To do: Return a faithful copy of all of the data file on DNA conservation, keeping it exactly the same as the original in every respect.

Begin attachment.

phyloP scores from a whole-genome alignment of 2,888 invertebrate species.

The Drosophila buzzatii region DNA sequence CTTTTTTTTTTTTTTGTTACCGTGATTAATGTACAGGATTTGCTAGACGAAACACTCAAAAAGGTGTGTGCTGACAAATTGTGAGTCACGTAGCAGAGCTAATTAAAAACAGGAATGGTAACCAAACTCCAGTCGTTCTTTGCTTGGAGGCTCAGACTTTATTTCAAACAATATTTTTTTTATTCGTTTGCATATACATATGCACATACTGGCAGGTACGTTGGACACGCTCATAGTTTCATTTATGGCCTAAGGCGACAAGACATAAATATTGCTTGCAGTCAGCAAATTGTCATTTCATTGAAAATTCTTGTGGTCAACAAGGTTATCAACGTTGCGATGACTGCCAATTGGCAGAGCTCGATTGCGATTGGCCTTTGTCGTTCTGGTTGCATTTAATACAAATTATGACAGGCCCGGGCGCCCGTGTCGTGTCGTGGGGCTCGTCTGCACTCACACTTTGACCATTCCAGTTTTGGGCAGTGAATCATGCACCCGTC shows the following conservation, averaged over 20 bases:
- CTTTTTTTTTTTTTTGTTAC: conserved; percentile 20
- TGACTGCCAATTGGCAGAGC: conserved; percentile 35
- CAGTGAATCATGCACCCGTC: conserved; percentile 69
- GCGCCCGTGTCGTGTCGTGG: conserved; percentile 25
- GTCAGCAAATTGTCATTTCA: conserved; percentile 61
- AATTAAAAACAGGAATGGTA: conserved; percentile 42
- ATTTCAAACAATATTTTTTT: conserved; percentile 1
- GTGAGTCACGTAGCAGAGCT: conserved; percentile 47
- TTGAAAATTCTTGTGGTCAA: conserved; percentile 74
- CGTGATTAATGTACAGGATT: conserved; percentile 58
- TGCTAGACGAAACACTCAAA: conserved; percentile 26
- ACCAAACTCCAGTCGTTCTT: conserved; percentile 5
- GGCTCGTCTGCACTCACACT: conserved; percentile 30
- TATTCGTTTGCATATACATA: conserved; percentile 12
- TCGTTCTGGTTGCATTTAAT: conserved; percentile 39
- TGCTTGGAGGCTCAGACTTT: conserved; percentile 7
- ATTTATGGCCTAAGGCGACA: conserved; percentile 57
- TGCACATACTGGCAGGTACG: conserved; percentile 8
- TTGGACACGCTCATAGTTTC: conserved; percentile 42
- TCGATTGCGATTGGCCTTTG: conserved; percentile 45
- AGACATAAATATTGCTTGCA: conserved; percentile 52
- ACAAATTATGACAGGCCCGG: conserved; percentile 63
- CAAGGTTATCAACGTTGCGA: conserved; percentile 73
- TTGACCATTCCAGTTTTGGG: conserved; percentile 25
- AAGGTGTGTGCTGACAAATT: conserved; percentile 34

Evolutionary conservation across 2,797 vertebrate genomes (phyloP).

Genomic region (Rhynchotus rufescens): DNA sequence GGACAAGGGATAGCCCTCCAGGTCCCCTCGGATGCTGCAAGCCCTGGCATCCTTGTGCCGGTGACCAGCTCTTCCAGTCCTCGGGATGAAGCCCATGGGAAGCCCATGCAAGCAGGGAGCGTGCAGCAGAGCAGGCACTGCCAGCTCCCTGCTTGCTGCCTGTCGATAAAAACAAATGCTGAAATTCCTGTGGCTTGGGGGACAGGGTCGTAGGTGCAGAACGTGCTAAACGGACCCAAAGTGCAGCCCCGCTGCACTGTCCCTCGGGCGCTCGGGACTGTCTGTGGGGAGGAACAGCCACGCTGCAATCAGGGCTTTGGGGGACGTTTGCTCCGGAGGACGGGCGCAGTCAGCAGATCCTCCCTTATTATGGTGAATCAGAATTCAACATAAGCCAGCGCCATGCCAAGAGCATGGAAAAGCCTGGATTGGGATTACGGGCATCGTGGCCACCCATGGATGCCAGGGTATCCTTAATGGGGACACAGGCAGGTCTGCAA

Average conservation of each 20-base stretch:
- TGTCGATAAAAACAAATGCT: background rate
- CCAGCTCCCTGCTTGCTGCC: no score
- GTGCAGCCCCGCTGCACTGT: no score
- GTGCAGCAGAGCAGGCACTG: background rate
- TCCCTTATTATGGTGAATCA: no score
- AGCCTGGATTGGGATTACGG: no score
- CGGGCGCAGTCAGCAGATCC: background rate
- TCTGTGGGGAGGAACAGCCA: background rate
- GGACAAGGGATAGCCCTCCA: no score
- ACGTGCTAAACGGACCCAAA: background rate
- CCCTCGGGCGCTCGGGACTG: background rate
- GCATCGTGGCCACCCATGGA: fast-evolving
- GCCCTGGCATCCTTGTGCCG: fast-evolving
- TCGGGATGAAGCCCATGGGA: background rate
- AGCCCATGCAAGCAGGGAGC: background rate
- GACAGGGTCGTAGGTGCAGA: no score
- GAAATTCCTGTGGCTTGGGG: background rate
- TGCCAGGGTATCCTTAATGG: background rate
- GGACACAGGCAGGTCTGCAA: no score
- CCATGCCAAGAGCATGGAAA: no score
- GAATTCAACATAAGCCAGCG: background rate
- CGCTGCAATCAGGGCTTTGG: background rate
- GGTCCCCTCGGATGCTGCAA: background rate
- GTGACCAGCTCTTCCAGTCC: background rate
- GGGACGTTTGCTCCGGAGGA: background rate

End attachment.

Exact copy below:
phyloP scores from a whole-genome alignment of 2,888 invertebrate species.

The Drosophila buzzatii region DNA sequence CTTTTTTTTTTTTTTGTTACCGTGATTAATGTACAGGATTTGCTAGACGAAACACTCAAAAAGGTGTGTGCTGACAAATTGTGAGTCACGTAGCAGAGCTAATTAAAAACAGGAATGGTAACCAAACTCCAGTCGTTCTTTGCTTGGAGGCTCAGACTTTATTTCAAACAATATTTTTTTTATTCGTTTGCATATACATATGCACATACTGGCAGGTACGTTGGACACGCTCATAGTTTCATTTATGGCCTAAGGCGACAAGACATAAATATTGCTTGCAGTCAGCAAATTGTCATTTCATTGAAAATTCTTGTGGTCAACAAGGTTATCAACGTTGCGATGACTGCCAATTGGCAGAGCTCGATTGCGATTGGCCTTTGTCGTTCTGGTTGCATTTAATACAAATTATGACAGGCCCGGGCGCCCGTGTCGTGTCGTGGGGCTCGTCTGCACTCACACTTTGACCATTCCAGTTTTGGGCAGTGAATCATGCACCCGTC shows the following conservation, averaged over 20 bases:
- CTTTTTTTTTTTTTTGTTAC: conserved; percentile 20
- TGACTGCCAATTGGCAGAGC: conserved; percentile 35
- CAGTGAATCATGCACCCGTC: conserved; percentile 69
- GCGCCCGTGTCGTGTCGTGG: conserved; percentile 25
- GTCAGCAAATTGTCATTTCA: conserved; percentile 61
- AATTAAAAACAGGAATGGTA: conserved; percentile 42
- ATTTCAAACAATATTTTTTT: conserved; percentile 1
- GTGAGTCACGTAGCAGAGCT: conserved; percentile 47
- TTGAAAATTCTTGTGGTCAA: conserved; percentile 74
- CGTGATTAATGTACAGGATT: conserved; percentile 58
- TGCTAGACGAAACACTCAAA: conserved; percentile 26
- ACCAAACTCCAGTCGTTCTT: conserved; percentile 5
- GGCTCGTCTGCACTCACACT: conserved; percentile 30
- TATTCGTTTGCATATACATA: conserved; percentile 12
- TCGTTCTGGTTGCATTTAAT: conserved; percentile 39
- TGCTTGGAGGCTCAGACTTT: conserved; percentile 7
- ATTTATGGCCTAAGGCGACA: conserved; percentile 57
- TGCACATACTGGCAGGTACG: conserved; percentile 8
- TTGGACACGCTCATAGTTTC: conserved; percentile 42
- TCGATTGCGATTGGCCTTTG: conserved; percentile 45
- AGACATAAATATTGCTTGCA: conserved; percentile 52
- ACAAATTATGACAGGCCCGG: conserved; percentile 63
- CAAGGTTATCAACGTTGCGA: conserved; percentile 73
- TTGACCATTCCAGTTTTGGG: conserved; percentile 25
- AAGGTGTGTGCTGACAAATT: conserved; percentile 34

Evolutionary conservation across 2,797 vertebrate genomes (phyloP).

Genomic region (Rhynchotus rufescens): DNA sequence GGACAAGGGATAGCCCTCCAGGTCCCCTCGGATGCTGCAAGCCCTGGCATCCTTGTGCCGGTGACCAGCTCTTCCAGTCCTCGGGATGAAGCCCATGGGAAGCCCATGCAAGCAGGGAGCGTGCAGCAGAGCAGGCACTGCCAGCTCCCTGCTTGCTGCCTGTCGATAAAAACAAATGCTGAAATTCCTGTGGCTTGGGGGACAGGGTCGTAGGTGCAGAACGTGCTAAACGGACCCAAAGTGCAGCCCCGCTGCACTGTCCCTCGGGCGCTCGGGACTGTCTGTGGGGAGGAACAGCCACGCTGCAATCAGGGCTTTGGGGGACGTTTGCTCCGGAGGACGGGCGCAGTCAGCAGATCCTCCCTTATTATGGTGAATCAGAATTCAACATAAGCCAGCGCCATGCCAAGAGCATGGAAAAGCCTGGATTGGGATTACGGGCATCGTGGCCACCCATGGATGCCAGGGTATCCTTAATGGGGACACAGGCAGGTCTGCAA

Average conservation of each 20-base stretch:
- TGTCGATAAAAACAAATGCT: background rate
- CCAGCTCCCTGCTTGCTGCC: no score
- GTGCAGCCCCGCTGCACTGT: no score
- GTGCAGCAGAGCAGGCACTG: background rate
- TCCCTTATTATGGTGAATCA: no score
- AGCCTGGATTGGGATTACGG: no score
- CGGGCGCAGTCAGCAGATCC: background rate
- TCTGTGGGGAGGAACAGCCA: background rate
- GGACAAGGGATAGCCCTCCA: no score
- ACGTGCTAAACGGACCCAAA: background rate
- CCCTCGGGCGCTCGGGACTG: background rate
- GCATCGTGGCCACCCATGGA: fast-evolving
- GCCCTGGCATCCTTGTGCCG: fast-evolving
- TCGGGATGAAGCCCATGGGA: background rate
- AGCCCATGCAAGCAGGGAGC: background rate
- GACAGGGTCGTAGGTGCAGA: no score
- GAAATTCCTGTGGCTTGGGG: background rate
- TGCCAGGGTATCCTTAATGG: background rate
- GGACACAGGCAGGTCTGCAA: no score
- CCATGCCAAGAGCATGGAAA: no score
- GAATTCAACATAAGCCAGCG: background rate
- CGCTGCAATCAGGGCTTTGG: background rate
- GGTCCCCTCGGATGCTGCAA: background rate
- GTGACCAGCTCTTCCAGTCC: background rate
- GGGACGTTTGCTCCGGAGGA: background rate